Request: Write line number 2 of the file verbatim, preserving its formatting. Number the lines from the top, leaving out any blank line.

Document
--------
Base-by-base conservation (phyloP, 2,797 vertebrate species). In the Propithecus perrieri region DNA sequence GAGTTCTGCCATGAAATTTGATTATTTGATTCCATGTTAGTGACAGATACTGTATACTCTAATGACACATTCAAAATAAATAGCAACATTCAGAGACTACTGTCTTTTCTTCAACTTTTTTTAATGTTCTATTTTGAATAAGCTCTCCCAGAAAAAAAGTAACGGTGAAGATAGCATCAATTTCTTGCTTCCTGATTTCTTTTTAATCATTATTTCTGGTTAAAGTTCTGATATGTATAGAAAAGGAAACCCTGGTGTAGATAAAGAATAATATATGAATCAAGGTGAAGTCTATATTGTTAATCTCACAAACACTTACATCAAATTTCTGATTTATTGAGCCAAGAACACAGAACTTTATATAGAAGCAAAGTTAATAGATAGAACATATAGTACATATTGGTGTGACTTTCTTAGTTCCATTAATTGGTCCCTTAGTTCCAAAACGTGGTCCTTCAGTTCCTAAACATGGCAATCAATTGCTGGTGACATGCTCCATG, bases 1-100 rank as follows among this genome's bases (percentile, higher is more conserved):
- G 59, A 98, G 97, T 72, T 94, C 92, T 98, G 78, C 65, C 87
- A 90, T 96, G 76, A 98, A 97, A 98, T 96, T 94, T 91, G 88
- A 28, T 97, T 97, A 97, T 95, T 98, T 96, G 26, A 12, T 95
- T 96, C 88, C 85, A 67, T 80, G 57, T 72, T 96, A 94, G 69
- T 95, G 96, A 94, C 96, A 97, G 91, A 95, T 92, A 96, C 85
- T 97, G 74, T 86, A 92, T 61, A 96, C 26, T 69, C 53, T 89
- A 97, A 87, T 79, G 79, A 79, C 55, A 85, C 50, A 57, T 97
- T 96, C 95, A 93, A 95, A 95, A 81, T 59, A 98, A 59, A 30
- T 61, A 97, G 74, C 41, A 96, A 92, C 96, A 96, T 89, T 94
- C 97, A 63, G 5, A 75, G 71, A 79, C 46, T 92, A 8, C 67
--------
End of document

- G 59, A 98, G 97, T 72, T 94, C 92, T 98, G 78, C 65, C 87